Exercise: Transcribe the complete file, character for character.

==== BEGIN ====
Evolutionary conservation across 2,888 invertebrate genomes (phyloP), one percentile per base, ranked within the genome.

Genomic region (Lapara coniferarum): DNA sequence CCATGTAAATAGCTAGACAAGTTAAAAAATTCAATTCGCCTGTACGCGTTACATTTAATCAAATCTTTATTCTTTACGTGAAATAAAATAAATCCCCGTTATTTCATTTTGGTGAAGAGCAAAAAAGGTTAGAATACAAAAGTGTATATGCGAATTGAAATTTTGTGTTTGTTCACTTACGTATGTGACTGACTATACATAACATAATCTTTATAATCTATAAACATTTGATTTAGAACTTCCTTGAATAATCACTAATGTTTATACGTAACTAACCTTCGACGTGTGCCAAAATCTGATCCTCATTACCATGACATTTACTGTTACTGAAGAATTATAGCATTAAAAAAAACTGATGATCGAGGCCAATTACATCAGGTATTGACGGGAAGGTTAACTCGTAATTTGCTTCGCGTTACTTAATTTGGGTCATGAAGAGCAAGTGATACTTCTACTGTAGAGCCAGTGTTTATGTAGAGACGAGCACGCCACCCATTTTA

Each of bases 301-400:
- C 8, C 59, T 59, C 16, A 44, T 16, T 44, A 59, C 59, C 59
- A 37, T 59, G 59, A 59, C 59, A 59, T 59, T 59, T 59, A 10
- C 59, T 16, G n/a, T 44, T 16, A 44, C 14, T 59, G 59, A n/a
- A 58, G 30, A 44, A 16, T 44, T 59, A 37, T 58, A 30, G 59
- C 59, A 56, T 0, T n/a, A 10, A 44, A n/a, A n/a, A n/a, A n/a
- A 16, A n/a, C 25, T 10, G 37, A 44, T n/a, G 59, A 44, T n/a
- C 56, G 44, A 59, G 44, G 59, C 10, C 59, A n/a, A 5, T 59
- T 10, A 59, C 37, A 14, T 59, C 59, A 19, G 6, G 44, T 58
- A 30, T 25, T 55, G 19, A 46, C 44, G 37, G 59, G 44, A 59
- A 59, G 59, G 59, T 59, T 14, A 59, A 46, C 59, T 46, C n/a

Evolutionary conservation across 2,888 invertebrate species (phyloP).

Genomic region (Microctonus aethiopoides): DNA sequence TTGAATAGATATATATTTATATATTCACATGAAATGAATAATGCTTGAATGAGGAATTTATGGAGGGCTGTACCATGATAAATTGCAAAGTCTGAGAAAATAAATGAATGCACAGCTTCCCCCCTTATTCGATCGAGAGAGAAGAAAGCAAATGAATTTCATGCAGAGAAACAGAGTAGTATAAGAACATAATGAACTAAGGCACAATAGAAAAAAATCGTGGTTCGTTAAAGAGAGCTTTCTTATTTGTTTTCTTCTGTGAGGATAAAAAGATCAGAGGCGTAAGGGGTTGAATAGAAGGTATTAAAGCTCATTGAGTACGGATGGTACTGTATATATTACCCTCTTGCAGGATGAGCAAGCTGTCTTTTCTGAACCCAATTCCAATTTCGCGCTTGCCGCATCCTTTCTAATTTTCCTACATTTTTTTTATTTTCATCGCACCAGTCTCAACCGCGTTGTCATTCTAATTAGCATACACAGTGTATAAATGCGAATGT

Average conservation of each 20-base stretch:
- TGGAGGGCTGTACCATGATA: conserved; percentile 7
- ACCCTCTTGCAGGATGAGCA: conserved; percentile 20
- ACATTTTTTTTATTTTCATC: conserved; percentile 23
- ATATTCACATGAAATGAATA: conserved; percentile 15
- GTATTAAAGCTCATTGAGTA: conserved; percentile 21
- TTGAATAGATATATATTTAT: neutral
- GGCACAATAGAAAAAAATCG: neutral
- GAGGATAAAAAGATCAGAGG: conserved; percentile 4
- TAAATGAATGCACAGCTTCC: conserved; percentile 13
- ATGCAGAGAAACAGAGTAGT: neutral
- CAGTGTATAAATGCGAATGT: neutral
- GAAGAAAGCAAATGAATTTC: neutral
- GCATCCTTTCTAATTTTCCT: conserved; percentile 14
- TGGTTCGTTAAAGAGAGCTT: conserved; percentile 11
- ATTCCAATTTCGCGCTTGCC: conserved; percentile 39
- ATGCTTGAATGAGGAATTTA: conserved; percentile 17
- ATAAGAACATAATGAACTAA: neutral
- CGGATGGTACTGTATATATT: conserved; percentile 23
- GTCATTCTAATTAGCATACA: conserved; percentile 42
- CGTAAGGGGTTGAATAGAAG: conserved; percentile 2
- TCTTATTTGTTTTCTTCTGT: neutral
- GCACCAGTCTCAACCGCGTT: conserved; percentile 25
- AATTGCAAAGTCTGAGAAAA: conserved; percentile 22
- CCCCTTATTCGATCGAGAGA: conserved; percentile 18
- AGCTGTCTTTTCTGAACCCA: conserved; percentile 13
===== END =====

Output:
Evolutionary conservation across 2,888 invertebrate genomes (phyloP), one percentile per base, ranked within the genome.

Genomic region (Lapara coniferarum): DNA sequence CCATGTAAATAGCTAGACAAGTTAAAAAATTCAATTCGCCTGTACGCGTTACATTTAATCAAATCTTTATTCTTTACGTGAAATAAAATAAATCCCCGTTATTTCATTTTGGTGAAGAGCAAAAAAGGTTAGAATACAAAAGTGTATATGCGAATTGAAATTTTGTGTTTGTTCACTTACGTATGTGACTGACTATACATAACATAATCTTTATAATCTATAAACATTTGATTTAGAACTTCCTTGAATAATCACTAATGTTTATACGTAACTAACCTTCGACGTGTGCCAAAATCTGATCCTCATTACCATGACATTTACTGTTACTGAAGAATTATAGCATTAAAAAAAACTGATGATCGAGGCCAATTACATCAGGTATTGACGGGAAGGTTAACTCGTAATTTGCTTCGCGTTACTTAATTTGGGTCATGAAGAGCAAGTGATACTTCTACTGTAGAGCCAGTGTTTATGTAGAGACGAGCACGCCACCCATTTTA

Each of bases 301-400:
- C 8, C 59, T 59, C 16, A 44, T 16, T 44, A 59, C 59, C 59
- A 37, T 59, G 59, A 59, C 59, A 59, T 59, T 59, T 59, A 10
- C 59, T 16, G n/a, T 44, T 16, A 44, C 14, T 59, G 59, A n/a
- A 58, G 30, A 44, A 16, T 44, T 59, A 37, T 58, A 30, G 59
- C 59, A 56, T 0, T n/a, A 10, A 44, A n/a, A n/a, A n/a, A n/a
- A 16, A n/a, C 25, T 10, G 37, A 44, T n/a, G 59, A 44, T n/a
- C 56, G 44, A 59, G 44, G 59, C 10, C 59, A n/a, A 5, T 59
- T 10, A 59, C 37, A 14, T 59, C 59, A 19, G 6, G 44, T 58
- A 30, T 25, T 55, G 19, A 46, C 44, G 37, G 59, G 44, A 59
- A 59, G 59, G 59, T 59, T 14, A 59, A 46, C 59, T 46, C n/a

Evolutionary conservation across 2,888 invertebrate species (phyloP).

Genomic region (Microctonus aethiopoides): DNA sequence TTGAATAGATATATATTTATATATTCACATGAAATGAATAATGCTTGAATGAGGAATTTATGGAGGGCTGTACCATGATAAATTGCAAAGTCTGAGAAAATAAATGAATGCACAGCTTCCCCCCTTATTCGATCGAGAGAGAAGAAAGCAAATGAATTTCATGCAGAGAAACAGAGTAGTATAAGAACATAATGAACTAAGGCACAATAGAAAAAAATCGTGGTTCGTTAAAGAGAGCTTTCTTATTTGTTTTCTTCTGTGAGGATAAAAAGATCAGAGGCGTAAGGGGTTGAATAGAAGGTATTAAAGCTCATTGAGTACGGATGGTACTGTATATATTACCCTCTTGCAGGATGAGCAAGCTGTCTTTTCTGAACCCAATTCCAATTTCGCGCTTGCCGCATCCTTTCTAATTTTCCTACATTTTTTTTATTTTCATCGCACCAGTCTCAACCGCGTTGTCATTCTAATTAGCATACACAGTGTATAAATGCGAATGT

Average conservation of each 20-base stretch:
- TGGAGGGCTGTACCATGATA: conserved; percentile 7
- ACCCTCTTGCAGGATGAGCA: conserved; percentile 20
- ACATTTTTTTTATTTTCATC: conserved; percentile 23
- ATATTCACATGAAATGAATA: conserved; percentile 15
- GTATTAAAGCTCATTGAGTA: conserved; percentile 21
- TTGAATAGATATATATTTAT: neutral
- GGCACAATAGAAAAAAATCG: neutral
- GAGGATAAAAAGATCAGAGG: conserved; percentile 4
- TAAATGAATGCACAGCTTCC: conserved; percentile 13
- ATGCAGAGAAACAGAGTAGT: neutral
- CAGTGTATAAATGCGAATGT: neutral
- GAAGAAAGCAAATGAATTTC: neutral
- GCATCCTTTCTAATTTTCCT: conserved; percentile 14
- TGGTTCGTTAAAGAGAGCTT: conserved; percentile 11
- ATTCCAATTTCGCGCTTGCC: conserved; percentile 39
- ATGCTTGAATGAGGAATTTA: conserved; percentile 17
- ATAAGAACATAATGAACTAA: neutral
- CGGATGGTACTGTATATATT: conserved; percentile 23
- GTCATTCTAATTAGCATACA: conserved; percentile 42
- CGTAAGGGGTTGAATAGAAG: conserved; percentile 2
- TCTTATTTGTTTTCTTCTGT: neutral
- GCACCAGTCTCAACCGCGTT: conserved; percentile 25
- AATTGCAAAGTCTGAGAAAA: conserved; percentile 22
- CCCCTTATTCGATCGAGAGA: conserved; percentile 18
- AGCTGTCTTTTCTGAACCCA: conserved; percentile 13